Some live in vintage homes.  Others live in modern ones.  We live in both.

At the same time.

You see, our house has a long architectural history, added to (quite dramatically, I might add) by my grandfather in 1968.  The story of The Glass Room is one of family and architecture and dubious compromises.

In 1968, my grandparents, then in the their 50s, found themselves in the classic tweener generation.  With their sons grown, with children of their own, my grandparents recognized that my grandfather’s parents were in need of assistance.  My great-grandfather, George Leicester Thomas, Sr. was ailing, and my great-grandmother could no longer take care of him herself.  So it was decided they should move in with my grandparents, here at Clifton (our farm’s name is Clifton on the Monocacy).   As great-granddaddy was in a wheelchair, the house, which sits a half-story above ground level, needed to be made accessible.  And additional bathrooms (the house had only one and a half baths) were needed.  I don’t know all the details of the search for the architect, or any of the discussions involved, but somehow the addition you see here was conceived.

The Dining Room, before the addition

This photo, taken in 1968, depicts the dining room during construction of the addition. You can see through the windows that the brick supports are already in place. The left bay window will become the door through which we enter The Glass Room from the main part of the house. At the head of the table is my great-grandfather, George L. Thomas, Sr., founder of Lilypons Water Gardens, Thomas Canning Company, Thomas Finance Company, and author of the Thomas Family Genealogy. (That’s me at 4-years-old on the right-hand side of the table. My grandparents and older sister, Margaret, sit across from me.)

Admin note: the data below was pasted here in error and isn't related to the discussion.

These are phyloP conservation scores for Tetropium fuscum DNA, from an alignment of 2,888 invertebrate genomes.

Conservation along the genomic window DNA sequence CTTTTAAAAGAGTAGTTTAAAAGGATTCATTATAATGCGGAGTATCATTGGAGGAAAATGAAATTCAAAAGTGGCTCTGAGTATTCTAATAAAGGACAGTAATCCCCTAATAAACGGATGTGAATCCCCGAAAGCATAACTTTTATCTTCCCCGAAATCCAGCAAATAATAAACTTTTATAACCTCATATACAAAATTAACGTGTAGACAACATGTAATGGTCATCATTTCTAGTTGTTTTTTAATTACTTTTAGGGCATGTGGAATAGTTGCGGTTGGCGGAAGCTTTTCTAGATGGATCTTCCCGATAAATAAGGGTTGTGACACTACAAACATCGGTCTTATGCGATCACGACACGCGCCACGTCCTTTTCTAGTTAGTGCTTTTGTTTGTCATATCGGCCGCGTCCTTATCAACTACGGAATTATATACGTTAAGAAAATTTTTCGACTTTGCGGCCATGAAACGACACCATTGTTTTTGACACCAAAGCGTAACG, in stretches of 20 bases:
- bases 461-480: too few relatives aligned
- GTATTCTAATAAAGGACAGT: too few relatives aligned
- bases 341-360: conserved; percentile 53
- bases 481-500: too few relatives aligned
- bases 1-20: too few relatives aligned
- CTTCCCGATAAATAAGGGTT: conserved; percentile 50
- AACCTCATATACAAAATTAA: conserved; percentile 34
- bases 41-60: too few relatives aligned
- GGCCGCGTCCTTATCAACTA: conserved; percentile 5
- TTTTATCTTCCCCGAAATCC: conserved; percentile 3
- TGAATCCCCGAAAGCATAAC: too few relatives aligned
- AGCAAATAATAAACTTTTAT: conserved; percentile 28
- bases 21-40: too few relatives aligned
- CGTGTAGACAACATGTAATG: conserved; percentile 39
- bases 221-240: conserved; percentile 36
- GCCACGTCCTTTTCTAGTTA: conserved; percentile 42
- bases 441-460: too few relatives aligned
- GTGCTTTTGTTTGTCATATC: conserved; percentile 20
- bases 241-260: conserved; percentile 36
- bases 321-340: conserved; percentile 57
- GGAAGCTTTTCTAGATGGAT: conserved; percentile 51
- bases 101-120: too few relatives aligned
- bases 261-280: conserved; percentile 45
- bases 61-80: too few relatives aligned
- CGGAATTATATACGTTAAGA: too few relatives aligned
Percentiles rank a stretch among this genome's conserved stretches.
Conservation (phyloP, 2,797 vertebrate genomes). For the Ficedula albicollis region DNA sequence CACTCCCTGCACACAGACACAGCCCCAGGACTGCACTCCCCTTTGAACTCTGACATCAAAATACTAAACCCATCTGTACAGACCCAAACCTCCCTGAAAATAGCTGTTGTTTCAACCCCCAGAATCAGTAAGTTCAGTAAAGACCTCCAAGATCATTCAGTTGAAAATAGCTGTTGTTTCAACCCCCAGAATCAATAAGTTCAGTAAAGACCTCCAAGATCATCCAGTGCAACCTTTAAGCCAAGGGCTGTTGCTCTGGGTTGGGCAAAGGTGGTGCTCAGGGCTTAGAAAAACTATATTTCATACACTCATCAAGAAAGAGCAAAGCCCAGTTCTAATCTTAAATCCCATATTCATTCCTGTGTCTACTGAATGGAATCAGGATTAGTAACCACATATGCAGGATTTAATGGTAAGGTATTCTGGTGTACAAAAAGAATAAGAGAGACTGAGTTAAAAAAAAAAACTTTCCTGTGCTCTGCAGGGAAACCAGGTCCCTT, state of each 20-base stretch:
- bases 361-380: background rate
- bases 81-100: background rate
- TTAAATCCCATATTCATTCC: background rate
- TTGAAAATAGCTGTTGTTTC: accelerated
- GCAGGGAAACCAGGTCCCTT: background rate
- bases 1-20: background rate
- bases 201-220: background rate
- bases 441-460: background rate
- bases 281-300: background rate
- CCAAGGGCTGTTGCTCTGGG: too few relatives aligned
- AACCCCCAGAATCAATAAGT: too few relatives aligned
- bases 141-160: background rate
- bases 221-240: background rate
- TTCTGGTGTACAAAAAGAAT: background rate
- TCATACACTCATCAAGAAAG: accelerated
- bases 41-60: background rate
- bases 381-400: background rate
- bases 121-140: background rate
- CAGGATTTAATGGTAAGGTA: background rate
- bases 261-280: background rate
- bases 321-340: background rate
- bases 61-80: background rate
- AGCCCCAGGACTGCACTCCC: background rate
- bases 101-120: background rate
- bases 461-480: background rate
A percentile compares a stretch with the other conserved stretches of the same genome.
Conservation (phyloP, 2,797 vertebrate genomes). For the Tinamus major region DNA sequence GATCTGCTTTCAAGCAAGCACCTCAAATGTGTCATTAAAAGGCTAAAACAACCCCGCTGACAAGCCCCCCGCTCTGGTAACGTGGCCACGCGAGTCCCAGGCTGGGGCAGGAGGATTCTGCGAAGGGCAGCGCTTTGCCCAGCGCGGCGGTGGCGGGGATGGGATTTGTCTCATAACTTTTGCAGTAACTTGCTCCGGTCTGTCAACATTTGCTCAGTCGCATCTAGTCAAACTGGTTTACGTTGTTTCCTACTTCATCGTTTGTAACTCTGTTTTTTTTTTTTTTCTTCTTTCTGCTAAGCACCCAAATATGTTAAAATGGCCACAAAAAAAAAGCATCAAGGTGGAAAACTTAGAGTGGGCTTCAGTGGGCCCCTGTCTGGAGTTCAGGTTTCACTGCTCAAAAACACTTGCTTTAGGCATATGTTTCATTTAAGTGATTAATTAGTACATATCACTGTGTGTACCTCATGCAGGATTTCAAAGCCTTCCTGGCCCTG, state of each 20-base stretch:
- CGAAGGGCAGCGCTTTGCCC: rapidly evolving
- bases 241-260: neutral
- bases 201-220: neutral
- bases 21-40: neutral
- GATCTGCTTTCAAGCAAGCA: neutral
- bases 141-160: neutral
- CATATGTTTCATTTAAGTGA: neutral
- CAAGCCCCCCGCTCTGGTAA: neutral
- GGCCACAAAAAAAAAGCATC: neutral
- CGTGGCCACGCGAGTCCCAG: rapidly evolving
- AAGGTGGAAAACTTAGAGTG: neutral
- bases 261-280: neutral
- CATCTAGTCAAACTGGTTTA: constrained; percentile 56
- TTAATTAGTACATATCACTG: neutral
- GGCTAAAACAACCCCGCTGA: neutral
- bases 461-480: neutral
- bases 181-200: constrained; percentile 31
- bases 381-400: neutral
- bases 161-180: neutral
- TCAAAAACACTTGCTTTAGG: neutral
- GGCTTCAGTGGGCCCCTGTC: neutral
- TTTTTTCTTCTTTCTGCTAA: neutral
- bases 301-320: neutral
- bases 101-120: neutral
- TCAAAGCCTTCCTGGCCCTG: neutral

Constructed of steel I-beam girders, concrete and brick, the addition looks very much like an office building or public school from the outside.  If you’ve ever been here, you’ve probably looked at it and wondered what purpose could it have served.  Certainly something other than residential use was intended for this very business-like edifice.  But here you’d be wrong.

The addition added four and a half bathrooms, a laundry room, an upper glass room with balcony, The Glass Room (which takes up the entire downstairs of the addition), and turned the one-time root cellar/basement into a concrete-encased, theoretically livable space with two of the four new bathrooms.   All built to full-on industrial standards (there’s a room in the basement that looks more like the engine room of a submarine than part of a home) including steel beams, stainless steel railings and window casings, and double-pane windows.

All that effort, but the space could be no wider than 12′ because it was somehow inconceivable to move the driveway to accommodate anything wider.  So The Glass Room is 40’x12′, including 3 walls of glass.

Just a word about the name of the room:  we call it The Glass Room because my grandmother did.   We were never to call it a sunroom because it was constructed on the north side of the house, and as such, according to my grandmother, it did not get sun, and was definitely NOT a sunroom.  Part of her earnestness about this stemmed from her having wanted the addition to be on the south side of the house (where, incidentally, there was no driveway to interfere with the plans).  I think she wanted it emphasized to all (especially my grandfather) that this was NOT a sunroom, as she had conceived.

Nonetheless, grandmother loved this room.  Every evening she would walk down to the mailbox, gather her mail and the evening paper (back in the day, there were two papers printed daily, and she got the evening one.)  Return to the glass room and read the paper (though she always said she didn’t know why she bothered, because there was never anything in it), and marvel at the setting sun.  The narrow walls of the room face the east and west, respectively, and catch the rising and setting sun to perfection.

modern addition on vintage farmhouse